Compare How Poets Use Language to Present Feelings in the Manhunt and One Other Poem (Nettles) Essay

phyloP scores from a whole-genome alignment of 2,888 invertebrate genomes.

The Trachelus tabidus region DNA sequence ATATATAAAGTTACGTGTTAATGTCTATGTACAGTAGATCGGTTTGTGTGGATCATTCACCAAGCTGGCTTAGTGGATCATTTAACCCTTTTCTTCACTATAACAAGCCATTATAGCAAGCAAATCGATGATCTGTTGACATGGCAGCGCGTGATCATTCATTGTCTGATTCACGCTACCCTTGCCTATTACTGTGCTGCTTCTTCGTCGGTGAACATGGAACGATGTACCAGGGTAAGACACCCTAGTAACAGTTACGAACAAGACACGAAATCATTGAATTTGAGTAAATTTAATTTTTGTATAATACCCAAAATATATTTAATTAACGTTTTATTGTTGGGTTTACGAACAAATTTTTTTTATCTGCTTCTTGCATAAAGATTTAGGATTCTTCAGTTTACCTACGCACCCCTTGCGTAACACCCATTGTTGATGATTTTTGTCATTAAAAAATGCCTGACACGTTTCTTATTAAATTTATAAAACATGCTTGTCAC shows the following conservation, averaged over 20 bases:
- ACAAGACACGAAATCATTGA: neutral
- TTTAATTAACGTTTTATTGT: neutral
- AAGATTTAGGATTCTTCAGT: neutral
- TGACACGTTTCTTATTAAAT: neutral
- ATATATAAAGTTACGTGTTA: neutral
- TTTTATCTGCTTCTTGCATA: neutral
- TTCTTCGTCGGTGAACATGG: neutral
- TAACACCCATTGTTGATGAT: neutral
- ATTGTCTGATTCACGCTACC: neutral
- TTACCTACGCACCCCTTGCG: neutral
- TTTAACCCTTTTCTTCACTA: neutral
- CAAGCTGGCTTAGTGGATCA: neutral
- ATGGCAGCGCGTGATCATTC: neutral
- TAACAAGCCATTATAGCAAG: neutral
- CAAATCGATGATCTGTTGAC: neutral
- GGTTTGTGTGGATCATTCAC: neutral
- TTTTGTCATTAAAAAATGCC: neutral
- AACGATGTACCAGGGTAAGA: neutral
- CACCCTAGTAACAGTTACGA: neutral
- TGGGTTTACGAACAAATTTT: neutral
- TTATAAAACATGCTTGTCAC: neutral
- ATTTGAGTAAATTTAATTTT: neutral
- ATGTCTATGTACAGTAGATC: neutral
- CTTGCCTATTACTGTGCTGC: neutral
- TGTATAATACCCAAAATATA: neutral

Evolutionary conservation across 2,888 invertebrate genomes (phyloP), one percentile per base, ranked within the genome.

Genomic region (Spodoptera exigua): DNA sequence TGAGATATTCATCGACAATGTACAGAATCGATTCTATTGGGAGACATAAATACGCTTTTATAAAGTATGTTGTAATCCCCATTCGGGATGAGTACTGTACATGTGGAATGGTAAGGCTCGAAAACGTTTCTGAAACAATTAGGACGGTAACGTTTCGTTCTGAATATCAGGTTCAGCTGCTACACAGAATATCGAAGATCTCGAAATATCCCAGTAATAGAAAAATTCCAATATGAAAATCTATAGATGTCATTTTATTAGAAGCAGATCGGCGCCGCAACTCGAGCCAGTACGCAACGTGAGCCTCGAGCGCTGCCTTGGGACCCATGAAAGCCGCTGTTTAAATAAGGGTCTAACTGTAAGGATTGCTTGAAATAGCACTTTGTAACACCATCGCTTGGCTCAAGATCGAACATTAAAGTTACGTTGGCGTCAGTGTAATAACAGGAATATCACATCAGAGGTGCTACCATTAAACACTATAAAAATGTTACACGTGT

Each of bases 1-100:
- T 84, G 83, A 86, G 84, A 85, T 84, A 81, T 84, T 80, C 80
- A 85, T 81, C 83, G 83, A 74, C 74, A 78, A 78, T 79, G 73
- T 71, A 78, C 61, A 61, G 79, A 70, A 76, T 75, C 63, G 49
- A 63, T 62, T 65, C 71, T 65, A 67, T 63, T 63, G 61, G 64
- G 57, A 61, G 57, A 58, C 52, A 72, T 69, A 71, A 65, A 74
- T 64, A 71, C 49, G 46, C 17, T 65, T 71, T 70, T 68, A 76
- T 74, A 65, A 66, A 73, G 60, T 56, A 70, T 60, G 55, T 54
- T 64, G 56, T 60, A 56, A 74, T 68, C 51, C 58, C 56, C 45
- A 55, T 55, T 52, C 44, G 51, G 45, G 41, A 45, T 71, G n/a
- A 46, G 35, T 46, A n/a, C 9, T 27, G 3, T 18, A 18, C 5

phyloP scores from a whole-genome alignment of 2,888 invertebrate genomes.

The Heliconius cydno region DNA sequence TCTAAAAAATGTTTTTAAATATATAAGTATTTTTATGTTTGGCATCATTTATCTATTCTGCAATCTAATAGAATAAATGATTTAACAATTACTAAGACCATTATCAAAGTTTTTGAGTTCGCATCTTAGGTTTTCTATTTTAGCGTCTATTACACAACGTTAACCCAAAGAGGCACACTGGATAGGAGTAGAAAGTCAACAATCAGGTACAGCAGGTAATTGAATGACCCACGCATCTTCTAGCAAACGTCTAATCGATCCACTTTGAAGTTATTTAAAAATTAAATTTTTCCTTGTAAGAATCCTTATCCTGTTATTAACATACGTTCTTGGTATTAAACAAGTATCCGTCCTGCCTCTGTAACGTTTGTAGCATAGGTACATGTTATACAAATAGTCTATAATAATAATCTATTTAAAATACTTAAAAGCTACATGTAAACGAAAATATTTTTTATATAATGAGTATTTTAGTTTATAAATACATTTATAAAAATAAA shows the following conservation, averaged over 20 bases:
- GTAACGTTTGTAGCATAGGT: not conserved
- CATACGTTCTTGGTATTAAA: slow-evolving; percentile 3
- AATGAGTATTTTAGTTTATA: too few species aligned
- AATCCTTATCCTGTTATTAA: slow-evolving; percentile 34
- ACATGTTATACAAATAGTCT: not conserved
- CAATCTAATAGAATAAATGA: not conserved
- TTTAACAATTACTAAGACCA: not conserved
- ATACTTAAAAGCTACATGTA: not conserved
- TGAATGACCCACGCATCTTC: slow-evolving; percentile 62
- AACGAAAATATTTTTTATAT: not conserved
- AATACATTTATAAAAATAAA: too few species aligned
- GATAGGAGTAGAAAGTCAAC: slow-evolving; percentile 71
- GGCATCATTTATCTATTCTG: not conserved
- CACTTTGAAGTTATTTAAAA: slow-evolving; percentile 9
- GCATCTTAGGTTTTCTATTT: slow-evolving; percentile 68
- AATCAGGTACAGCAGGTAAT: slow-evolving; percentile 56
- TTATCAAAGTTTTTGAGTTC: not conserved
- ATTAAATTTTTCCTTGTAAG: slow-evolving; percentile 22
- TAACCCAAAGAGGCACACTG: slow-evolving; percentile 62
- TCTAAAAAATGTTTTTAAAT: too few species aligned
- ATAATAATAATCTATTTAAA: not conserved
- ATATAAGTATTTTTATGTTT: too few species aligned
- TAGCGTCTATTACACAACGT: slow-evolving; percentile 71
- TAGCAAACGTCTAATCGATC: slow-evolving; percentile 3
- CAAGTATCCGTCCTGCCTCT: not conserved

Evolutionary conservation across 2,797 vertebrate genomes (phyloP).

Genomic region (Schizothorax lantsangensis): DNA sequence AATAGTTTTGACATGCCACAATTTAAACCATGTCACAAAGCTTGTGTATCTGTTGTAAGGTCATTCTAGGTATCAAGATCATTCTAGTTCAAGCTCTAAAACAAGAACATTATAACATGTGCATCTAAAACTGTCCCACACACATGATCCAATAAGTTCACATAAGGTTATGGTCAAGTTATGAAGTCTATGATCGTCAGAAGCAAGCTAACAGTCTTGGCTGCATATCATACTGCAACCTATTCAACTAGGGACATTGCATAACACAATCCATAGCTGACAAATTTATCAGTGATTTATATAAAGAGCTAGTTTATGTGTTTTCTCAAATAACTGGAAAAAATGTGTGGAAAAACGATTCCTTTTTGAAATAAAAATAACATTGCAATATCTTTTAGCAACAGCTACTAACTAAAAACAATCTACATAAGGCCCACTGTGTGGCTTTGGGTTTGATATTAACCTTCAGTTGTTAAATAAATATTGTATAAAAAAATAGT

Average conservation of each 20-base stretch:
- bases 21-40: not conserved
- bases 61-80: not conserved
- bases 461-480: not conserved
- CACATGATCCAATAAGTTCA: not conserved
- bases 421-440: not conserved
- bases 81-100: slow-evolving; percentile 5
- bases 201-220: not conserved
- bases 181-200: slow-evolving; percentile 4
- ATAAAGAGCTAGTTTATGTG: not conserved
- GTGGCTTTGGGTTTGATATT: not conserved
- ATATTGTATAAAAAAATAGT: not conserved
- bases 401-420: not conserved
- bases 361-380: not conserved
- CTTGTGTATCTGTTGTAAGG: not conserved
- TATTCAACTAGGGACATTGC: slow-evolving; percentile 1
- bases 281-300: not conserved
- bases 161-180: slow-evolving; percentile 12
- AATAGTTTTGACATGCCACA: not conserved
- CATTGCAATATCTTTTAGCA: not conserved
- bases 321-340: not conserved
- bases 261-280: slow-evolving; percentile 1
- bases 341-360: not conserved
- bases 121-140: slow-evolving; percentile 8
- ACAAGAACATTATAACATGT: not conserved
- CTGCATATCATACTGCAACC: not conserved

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Compare how poets use language to present feelings in “The Manhunt” and one other poem (Nettles) In ‘Manhunt’, Simon Armitage uses rhyme to reflect the togetherness of a relationship. He says “After the first phase, after passionate nights and intimate days.” As the poem goes on, the reader can start to recognise that the un-rhymed cuplets show how fragmented their relationship has become. In ‘Nettles’ Vernon Scannell uses elements of nature, the nettles, to portray his keen anger towards the pain his son is going through. At the beginning of the poem, Scannell uses soft ‘s’ sounds to emphasise the soothing of his injured son who has fallen in a nettle bed. The child is presented using emotive language. “It was no place for rest. With sobs and tears the boy came seeking comfort and I saw white blisters beaded on his tender skin. We soothed him till his pain was not so raw.” These soothing sounds emphasises the love his father has for him and how he wants him to recover quickly. The ‘watery grin’ is another emotive description also serving as an opposing image. The way in which Scannell merges the child’s laughter of comfort and relief with the tears of pain from the sting of the nettles shows that the child is being helped by his father to get over the pain. In ‘Manhunt’, there is imagery indicating how carefully she treats her husband. “And handle and hold the damaged, porcelain collar bone, and mind and attend the fractured rudder of shoulder blade.” The point she makes about her husband being injured and she wants to treat him. Use of alliteration with ‘handle’ and ‘hold’ puts a strain on how delicate his body must be at this time. In ‘Nettles’ the poet gives us an image that even though he feels well and truly sorry for his dear son he wants him to learn from his mistakes. “We soothed him till his pain was not so raw.” The way he says, ‘not so raw’

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